Wednesday, June 8, 2011
Part Three: Water and Electronics don't mix
If you go back to previous posts you can read about our trip guided by Dave Weaver, Manager of Little River Wildlife Refuge in Broken Bow, OK to a cypress swamp in the midst of dense forests containing 11 champion trees of Oklahoma. In this swamp is a huge champion bald cypress.
Established in 1987, Little River National Wildlife Refuge is one of more than 530 refuges throughout the United States managed by the Fish and Wildlife Service. The National Wildlife Refuge System is the only national system of lands dedicated to conserving our wildlife heritage for people today and for generations yet to come. Little River National Wildlife Refuges' primary purpose is to preserve the bottomland hardwood forests for migratory waterfowl on the Central Flyway. Visitors to this 15,000-acre refuge, tucked in the southeast corner of Oklahoma, step into an era before civilization. Flocks of mallards and wood ducks glide along the sloughs and oxbows of Litte River past the flared trunks ofcypress trees. Listen to the croaks and whistles of many frogs. You may also see alligators.
Dave brought hip waders and wellies for us to walk into the swamp while he braved the mosquitos on the shore. For some reason they bite less when you are wading in the swamp. I had the wellies so I had to stay in the shallower edges, but Bob went deep into the swamp with the hip waders and got incredible footage of this magical place.
At first it was intimidating to walk into the swamp but then as one waded in, it became a thrilling experience. For some reason Bob's wide angle lens had already gotten moisture between the lenses and was not usable and he wished he had it for this footage. Maybe it was just from coming from the dryness of New Mexico to the dampness of south eastern Oklahoma. We don't know. It has dried out but now there are water spots so he will have to send it out to be taken apart and cleaned.
The sounds, the colors in the water and the champion bald cypress were awesome.
American Forests' National Big Tree Program is a conservation movement to locate, save, and protect the biggest tree species in the United States. For more than 70 years the goal of the Big Tree Program has been the same â€“ to preserve and promote the iconic stature of these living monarchs. It is a major feat for trees to survive disease and pests, the forces of nature, and mistreatment from humans, but Big Trees are universal symbols of what a tree looks like when they are properly cared for and allowed to live a full life.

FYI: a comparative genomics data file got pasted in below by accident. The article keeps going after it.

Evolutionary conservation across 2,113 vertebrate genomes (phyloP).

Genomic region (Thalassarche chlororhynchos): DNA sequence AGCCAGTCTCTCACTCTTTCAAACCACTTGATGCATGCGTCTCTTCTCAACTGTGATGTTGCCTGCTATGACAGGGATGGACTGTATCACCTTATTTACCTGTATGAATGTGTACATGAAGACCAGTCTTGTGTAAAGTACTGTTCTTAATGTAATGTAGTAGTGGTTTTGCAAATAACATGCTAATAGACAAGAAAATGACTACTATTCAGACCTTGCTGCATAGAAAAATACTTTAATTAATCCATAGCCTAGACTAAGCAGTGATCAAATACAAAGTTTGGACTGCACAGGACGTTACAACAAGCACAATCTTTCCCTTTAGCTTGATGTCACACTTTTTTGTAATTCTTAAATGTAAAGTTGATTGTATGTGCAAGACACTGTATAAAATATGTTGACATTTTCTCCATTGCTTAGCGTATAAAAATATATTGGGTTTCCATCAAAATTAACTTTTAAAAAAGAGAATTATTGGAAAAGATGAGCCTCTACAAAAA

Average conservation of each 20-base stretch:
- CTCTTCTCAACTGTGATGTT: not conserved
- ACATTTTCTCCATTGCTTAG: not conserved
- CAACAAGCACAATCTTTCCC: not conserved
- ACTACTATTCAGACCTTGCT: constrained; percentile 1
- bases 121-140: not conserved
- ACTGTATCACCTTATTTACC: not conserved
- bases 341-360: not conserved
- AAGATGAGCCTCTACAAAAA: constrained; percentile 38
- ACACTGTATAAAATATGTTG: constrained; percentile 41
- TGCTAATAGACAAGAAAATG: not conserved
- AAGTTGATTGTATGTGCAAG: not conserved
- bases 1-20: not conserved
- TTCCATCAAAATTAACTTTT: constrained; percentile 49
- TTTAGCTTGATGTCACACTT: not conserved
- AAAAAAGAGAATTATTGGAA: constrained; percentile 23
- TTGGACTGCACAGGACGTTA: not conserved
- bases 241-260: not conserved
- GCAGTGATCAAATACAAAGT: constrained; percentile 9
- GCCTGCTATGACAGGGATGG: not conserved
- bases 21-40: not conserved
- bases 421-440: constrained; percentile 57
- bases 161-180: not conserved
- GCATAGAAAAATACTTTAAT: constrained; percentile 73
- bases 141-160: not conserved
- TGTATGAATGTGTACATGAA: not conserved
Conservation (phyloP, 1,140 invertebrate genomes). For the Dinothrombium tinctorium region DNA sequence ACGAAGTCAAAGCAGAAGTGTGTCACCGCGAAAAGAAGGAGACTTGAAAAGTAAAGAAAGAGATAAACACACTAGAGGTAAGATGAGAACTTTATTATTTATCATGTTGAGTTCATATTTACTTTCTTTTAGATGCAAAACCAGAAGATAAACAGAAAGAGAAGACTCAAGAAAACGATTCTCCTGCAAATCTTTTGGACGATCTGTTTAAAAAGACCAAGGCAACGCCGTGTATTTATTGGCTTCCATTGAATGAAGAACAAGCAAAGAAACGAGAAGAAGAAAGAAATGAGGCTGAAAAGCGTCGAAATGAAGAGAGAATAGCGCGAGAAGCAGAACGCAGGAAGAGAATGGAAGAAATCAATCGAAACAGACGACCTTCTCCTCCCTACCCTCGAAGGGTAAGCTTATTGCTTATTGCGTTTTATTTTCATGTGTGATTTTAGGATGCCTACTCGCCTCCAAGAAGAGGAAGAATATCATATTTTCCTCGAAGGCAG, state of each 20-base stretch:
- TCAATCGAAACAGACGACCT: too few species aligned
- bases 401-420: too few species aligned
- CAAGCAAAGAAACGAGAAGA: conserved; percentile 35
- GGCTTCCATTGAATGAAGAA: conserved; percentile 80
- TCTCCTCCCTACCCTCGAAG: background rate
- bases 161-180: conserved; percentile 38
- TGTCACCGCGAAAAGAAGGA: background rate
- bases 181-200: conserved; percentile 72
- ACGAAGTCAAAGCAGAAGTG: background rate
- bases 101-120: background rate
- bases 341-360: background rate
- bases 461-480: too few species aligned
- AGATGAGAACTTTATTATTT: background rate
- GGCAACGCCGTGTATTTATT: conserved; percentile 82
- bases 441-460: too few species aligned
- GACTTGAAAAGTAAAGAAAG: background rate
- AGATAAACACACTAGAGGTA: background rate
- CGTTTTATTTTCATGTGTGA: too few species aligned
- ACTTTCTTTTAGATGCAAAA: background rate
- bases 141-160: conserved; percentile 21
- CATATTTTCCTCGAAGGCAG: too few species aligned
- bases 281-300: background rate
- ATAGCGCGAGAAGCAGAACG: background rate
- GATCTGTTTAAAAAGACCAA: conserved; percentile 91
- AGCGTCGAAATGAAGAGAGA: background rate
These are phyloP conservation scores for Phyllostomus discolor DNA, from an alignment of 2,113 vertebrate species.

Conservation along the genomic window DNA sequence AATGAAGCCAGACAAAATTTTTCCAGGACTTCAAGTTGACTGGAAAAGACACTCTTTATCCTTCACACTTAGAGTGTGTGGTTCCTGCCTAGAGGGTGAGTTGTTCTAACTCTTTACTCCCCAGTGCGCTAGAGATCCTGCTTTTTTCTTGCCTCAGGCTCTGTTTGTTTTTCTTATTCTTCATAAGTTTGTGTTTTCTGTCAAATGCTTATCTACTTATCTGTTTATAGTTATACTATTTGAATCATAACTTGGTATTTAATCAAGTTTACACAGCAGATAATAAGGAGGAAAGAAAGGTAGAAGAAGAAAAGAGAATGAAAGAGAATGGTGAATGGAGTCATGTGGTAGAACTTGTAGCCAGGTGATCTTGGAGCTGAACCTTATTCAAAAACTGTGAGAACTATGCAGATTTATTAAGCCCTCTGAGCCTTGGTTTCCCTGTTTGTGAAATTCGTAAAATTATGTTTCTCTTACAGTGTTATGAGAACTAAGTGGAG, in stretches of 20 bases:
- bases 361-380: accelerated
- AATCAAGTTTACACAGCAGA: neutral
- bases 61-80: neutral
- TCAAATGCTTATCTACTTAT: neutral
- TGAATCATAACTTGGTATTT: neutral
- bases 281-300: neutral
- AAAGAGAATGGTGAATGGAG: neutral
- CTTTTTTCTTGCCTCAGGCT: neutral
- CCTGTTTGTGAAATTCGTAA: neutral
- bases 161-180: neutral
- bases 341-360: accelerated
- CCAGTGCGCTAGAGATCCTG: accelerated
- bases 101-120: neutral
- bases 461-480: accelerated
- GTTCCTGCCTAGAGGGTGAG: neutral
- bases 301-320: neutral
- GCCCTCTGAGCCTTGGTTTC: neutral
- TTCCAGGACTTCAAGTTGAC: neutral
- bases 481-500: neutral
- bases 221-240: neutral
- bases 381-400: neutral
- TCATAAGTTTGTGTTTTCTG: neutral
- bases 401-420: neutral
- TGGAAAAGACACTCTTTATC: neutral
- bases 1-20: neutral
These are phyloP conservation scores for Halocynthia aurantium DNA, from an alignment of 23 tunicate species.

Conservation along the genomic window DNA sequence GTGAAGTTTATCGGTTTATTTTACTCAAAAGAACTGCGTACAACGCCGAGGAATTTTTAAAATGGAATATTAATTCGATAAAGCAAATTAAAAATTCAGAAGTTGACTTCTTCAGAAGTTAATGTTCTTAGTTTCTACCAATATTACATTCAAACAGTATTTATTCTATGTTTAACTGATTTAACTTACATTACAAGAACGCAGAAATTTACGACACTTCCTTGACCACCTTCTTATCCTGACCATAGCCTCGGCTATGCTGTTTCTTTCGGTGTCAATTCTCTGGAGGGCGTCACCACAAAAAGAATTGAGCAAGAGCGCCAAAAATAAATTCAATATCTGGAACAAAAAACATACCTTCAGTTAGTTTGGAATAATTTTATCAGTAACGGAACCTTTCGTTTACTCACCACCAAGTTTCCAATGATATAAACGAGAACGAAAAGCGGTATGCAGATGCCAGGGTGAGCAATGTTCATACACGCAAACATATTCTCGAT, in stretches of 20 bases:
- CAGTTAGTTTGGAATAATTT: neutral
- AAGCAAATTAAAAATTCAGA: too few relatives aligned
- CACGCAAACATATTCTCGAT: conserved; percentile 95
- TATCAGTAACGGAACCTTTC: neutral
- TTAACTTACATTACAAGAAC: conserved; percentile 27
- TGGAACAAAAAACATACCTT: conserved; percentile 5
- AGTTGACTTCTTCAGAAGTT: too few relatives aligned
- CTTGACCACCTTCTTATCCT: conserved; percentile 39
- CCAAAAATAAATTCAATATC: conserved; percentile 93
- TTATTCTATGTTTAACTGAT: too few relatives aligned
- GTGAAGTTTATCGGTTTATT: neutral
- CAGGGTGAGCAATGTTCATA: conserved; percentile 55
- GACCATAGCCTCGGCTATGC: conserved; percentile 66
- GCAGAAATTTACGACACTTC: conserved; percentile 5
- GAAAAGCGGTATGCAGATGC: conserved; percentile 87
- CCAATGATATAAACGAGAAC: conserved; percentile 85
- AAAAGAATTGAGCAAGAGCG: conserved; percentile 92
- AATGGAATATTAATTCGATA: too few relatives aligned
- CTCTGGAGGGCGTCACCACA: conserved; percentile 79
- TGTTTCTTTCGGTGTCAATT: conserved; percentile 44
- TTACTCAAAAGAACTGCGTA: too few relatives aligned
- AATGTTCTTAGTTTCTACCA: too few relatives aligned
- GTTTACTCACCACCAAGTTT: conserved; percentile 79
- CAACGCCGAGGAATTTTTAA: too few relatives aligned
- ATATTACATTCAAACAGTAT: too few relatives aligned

The National Register of Big Trees is the official publication that recognizes more than 800 of the largest native and naturalized tree species in the United States. Adding a tree to the Register becomes a contest among tree enthusiasts to find the biggest of each species and have it crowned as the national champion. Not every tree is the strongest, prettiest, or most popular tree, but they are in every respect a champion for the environment.
The world's champion trees can be rated on height, trunk diameter or girth, total size, and age.
As Bob panned across the surface of the swamp he accidently touched just a corner of his camera with the water. The camera shut down and he was afraid he had shorted it out. Suddenly a magical day became extremely stressful and we were both very quiet. Bob was thinking about going up to Oklahoma City to rent a camera and finish our shoots and that his camera might be ruined and I was just praying that once it was dry it would come back on. The ride back to Idabel was very quiet and when we got to the motel Bob began to use the hair dryer on the camera. Luckily after he broke that piece of plastic that covered the record light in the Wichita Mountains he covered it with gaffer's tape or that would have been the end of the camera. After it was dry he turned the camera back on and luck, oh luck it was only a damp battery connection that shut down the camera. This kind of stress and equipment challenge is par for the course but it never fails to create panic. I didn't use to understand why Bob would come back in such an intense mood after a shoot until we started working together.
I called Dave Weaver the next day to tell him that the camera was working and to thank him for taking us to such a spectacular place as we were both very silent and stressed at the end of the previous day and we certainly appreciated his time and information.